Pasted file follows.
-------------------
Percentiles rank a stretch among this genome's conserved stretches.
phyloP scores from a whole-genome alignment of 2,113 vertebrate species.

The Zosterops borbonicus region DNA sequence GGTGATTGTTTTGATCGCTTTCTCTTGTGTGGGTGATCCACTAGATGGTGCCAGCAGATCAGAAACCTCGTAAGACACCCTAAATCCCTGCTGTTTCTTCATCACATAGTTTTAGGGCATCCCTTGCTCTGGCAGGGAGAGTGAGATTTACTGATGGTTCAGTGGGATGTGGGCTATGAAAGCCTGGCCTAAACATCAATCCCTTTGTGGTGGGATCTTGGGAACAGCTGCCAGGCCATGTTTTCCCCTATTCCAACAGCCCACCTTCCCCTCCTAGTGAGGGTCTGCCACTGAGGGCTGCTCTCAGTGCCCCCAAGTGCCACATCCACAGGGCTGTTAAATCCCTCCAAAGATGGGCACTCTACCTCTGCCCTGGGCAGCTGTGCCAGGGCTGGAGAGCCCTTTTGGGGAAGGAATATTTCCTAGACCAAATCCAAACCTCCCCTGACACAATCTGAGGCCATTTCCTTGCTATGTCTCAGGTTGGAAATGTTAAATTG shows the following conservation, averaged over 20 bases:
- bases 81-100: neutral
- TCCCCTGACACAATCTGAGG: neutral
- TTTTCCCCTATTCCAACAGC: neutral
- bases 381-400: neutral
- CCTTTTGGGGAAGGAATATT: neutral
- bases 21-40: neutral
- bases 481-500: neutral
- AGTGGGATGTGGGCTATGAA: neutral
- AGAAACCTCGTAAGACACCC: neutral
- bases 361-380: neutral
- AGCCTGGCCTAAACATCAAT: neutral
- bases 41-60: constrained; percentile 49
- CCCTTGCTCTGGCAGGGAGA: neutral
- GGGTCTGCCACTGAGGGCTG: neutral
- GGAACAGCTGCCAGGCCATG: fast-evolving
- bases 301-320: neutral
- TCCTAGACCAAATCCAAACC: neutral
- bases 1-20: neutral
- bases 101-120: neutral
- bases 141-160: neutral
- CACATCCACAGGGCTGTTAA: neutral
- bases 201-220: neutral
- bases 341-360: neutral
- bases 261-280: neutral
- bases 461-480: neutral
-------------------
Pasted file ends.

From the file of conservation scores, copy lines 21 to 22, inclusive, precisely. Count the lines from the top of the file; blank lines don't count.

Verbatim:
- bases 1-20: neutral
- bases 101-120: neutral